acteristic or magnetic saturation but takes less time
h arc : Wall surface heat transfer coefficient of
to calculate because it can reuse an LU-decomposed
arc (W / m2K)
coefficient matrix. Thus, with this method, the mag-
Qk : Sum of melting heat and evaporation heat
netic flux density can be calculated using Equation (1),
(J / kg)
which is not generally available for magnetic bodies.
T : Wall surface temperature (K)
Figure 6 shows a comparison of magnetic field dis-
Tk : Boiling point of solid matter (K)
tribution induced by the current flowing near a grid
k : Type of solid substance
between the finite element method and the surface cur-
L : Thickness of wall surface layer (m)
rent method. We obtained results from the surface cur-
rent method that were equivalent to those produced by The optimum value of harc was calculated based
the finite element method with the aid of an elaborated on various basic experiments, such as electrodes butt-
element breakdown method and calculation algorithm. ing (see Fig. 7).

Copper electrode Temperature

Magnetic flux density
Flowing in this
body direction from this Low
Flowing in the back
direction of this paper
Magnetizing current (unknown)
Copper Resin Cu CO2
(a) Temperature distribution (b) Generated gas distribution

Fig.5 Surface current method model Fig.7 Example of arc simulation by electrodes butting

Arc Simulation Technology 197

Evaporative gas will condense and returns to the
liquid or solid state again if its temperature drops be-
low the boiling point. When T was lower than the boil-
ing point Tk of each material, the condensation rate
was calculated using Equation (4) and set as the source Arc current
Arc voltage (measured)

term of the fluid cell. (measured, analyzed)

Arc voltage, arc current

nk= Yk Rc (T Tk ) ................................................... (4)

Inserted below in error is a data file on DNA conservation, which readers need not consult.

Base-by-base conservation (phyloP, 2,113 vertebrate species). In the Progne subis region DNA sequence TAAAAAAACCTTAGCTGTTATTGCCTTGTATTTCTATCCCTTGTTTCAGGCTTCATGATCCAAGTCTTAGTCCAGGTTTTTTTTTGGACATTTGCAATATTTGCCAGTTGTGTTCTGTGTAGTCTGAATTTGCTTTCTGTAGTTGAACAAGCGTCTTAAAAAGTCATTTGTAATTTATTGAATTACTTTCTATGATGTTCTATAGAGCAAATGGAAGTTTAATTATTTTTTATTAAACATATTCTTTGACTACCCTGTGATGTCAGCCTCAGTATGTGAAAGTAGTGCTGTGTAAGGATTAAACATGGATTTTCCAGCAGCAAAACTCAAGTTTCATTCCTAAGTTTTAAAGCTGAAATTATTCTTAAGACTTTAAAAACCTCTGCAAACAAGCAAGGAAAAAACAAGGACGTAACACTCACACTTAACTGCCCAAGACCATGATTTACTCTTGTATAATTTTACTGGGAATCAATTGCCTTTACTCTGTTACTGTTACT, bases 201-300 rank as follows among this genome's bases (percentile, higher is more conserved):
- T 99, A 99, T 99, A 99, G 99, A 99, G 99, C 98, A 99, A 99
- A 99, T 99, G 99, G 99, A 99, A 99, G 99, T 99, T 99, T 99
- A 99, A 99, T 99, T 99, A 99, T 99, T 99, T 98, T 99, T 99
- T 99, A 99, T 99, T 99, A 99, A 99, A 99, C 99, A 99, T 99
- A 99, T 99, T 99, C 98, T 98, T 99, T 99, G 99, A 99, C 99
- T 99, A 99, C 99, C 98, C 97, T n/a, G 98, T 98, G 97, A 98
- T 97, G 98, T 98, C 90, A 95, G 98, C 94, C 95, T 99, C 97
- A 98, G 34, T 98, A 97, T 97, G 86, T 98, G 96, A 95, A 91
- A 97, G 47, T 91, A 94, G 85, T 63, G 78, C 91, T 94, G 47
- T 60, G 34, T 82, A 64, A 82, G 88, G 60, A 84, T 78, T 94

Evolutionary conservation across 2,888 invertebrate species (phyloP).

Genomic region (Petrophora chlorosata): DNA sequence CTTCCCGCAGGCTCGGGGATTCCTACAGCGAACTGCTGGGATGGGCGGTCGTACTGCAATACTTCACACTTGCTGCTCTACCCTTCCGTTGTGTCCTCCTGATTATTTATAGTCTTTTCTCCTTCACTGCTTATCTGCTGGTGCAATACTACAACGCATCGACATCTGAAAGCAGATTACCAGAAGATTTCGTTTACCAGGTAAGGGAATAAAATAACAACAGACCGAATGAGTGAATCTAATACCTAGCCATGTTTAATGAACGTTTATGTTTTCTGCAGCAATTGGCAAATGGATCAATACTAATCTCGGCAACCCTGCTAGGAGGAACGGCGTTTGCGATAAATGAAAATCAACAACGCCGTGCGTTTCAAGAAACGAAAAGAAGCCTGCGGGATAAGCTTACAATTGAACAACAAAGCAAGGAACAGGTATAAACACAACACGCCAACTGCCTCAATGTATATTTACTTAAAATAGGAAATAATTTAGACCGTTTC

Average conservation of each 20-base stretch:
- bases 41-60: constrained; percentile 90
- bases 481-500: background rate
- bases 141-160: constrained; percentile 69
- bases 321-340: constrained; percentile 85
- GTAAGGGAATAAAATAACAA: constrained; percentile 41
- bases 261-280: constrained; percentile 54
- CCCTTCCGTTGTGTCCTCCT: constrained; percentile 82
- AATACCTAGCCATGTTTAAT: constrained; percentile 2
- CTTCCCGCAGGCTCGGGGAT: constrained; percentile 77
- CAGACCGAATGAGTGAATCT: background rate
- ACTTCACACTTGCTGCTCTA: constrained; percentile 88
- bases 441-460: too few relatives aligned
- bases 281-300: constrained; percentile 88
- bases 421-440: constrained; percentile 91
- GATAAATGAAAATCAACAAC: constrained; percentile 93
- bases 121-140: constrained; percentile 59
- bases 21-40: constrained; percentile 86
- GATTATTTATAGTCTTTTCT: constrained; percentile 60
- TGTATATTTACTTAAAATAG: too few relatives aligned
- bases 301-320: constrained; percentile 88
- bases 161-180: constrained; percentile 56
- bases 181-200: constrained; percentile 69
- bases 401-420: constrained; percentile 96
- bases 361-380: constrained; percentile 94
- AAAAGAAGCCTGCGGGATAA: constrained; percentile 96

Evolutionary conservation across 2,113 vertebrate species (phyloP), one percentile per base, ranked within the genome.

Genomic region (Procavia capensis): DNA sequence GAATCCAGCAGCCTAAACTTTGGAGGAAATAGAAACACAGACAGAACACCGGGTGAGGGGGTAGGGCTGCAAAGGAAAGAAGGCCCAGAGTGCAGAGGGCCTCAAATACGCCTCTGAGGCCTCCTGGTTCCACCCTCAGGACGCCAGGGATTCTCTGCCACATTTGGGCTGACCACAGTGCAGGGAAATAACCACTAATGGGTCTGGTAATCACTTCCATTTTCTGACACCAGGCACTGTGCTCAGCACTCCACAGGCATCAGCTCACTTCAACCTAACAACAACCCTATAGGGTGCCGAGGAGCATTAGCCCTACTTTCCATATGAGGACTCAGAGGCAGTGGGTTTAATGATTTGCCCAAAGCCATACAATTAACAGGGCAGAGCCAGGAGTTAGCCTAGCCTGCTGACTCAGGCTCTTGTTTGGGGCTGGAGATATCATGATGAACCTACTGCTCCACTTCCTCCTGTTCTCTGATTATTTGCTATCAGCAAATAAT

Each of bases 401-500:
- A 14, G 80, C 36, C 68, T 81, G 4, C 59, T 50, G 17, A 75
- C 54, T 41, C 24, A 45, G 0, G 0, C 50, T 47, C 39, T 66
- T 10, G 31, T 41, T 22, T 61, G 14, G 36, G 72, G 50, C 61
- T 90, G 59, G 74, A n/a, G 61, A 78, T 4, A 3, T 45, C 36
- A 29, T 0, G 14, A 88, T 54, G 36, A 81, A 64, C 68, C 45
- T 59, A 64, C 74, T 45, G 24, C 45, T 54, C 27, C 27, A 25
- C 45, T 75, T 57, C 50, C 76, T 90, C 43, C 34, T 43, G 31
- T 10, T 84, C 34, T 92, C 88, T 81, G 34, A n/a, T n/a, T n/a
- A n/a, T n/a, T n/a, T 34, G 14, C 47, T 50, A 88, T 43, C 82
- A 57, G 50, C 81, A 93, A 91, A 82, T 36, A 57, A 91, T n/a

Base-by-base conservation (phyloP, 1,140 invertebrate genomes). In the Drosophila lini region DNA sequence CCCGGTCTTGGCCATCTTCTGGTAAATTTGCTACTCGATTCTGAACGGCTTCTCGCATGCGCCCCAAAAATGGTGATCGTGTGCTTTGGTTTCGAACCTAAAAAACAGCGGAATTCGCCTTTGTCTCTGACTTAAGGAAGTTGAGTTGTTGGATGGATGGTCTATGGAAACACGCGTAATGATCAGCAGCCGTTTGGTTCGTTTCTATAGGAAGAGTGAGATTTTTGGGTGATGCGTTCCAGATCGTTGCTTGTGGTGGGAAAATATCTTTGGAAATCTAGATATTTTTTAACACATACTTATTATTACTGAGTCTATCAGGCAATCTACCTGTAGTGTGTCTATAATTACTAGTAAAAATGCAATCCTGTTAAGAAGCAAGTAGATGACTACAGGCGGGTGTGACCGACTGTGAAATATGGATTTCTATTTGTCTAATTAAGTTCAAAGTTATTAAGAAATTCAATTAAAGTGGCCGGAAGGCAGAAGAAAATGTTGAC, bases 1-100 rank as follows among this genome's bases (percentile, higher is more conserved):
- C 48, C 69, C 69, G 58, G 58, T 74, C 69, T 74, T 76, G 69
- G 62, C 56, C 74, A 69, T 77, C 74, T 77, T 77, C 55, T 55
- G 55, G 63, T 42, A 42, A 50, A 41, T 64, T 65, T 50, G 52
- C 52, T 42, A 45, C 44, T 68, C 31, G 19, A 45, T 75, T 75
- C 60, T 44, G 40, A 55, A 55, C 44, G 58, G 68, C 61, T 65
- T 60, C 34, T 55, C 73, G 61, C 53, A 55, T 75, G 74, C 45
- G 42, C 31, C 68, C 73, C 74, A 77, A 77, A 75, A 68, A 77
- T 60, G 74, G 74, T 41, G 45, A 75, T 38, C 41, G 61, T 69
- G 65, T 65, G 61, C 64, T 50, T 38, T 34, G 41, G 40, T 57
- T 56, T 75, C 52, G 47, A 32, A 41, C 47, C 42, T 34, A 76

nk : Condensation rate (kg / m3s)

Yk : Mass fraction
Rc : Condensation rate coefficient (kg / m3sK)
T : Wall surface temperature (K) Arc voltage (analysis)
Tk : Boiling point of solid matter (K)
k : Type of solid substance

In addition, the solid substance will absorb energy

from the surroundings when it evaporates and reaches Time

the temperature of the fluid cell, and will discharge the

energy to the surroundings when it condenses. This re- Fig.9 Arc current and arc voltage at the time of interruption
lation was calculated using Equation (5) and set to the
fluid cell.
S = ! (mk +nk)Qk ................................................ (5) Temperature
S : Energy source term (W / m3)
mk : Evaporation rate (kg / m3s)
nk : Condensation rate (kg / m3s)
Qk : Sum of evaporation heat and melting heat
(J / kg)
k : Type of solid substance Low

Simulations of arc behavior entail technical issues

in addition to the above-mentioned concerns, such as
physical property values and radiation models in the
plasma (hot) state, the displacement of the mesh when
moving the electrodes, and mesh subdivision. Arc sim-
ulations can be achieved by resolving these issues.

3. Application Examples of Arc Simulations Fig.10 Arc simulation results of circuit protector

3.1 Arc simulation of circuit protector

A circuit protector is a circuit breaker combining equipment. It is compact in size but has a large break-
an overcurrent protection function for protecting the ing capacity of 2.5 kA (240 V AC). We performed an arc
circuits within equipment and a switch function for the simulation to study whether a large-capacity interrup-
tion, including a grid, could be reproduced.
Figure 8 shows the structure of the circuit protector
we adopted. We modeled the portion of the arc control
device shown in the frame, and performed an arc simu-
lation with an actually measured AC current as input.
Figure 9 shows the arc current and the arc voltage in
an interruption at 2.5 kA. The figure demonstrates
good agreement between the calculated result of the
arc voltage and the measured value. The state of the
arc at the time of the interruption is shown in Fig. 10.
Arc simulations enable us to calculate temperature
distribution, current density, gas flow rate, pressure,
gas components, etc. in time sequence. Exhaust area,
grid shape, arrangement, case rigidity, and other fac-
Fig.8 Structure of circuit protector tors for the design of the arc control device can be stud-

198 FUJI ELECTRIC REVIEW vol.60 no.3 2014

ied based on the calculation results. lier, the analyzed values of both the current and the
voltage are in good agreement with the measured val-
3.2 Arc simulation in DC interruption by molded-case ues. The arc commutates from the moving contact to
circuit-breaker the arc runner and then moves to the grid. In response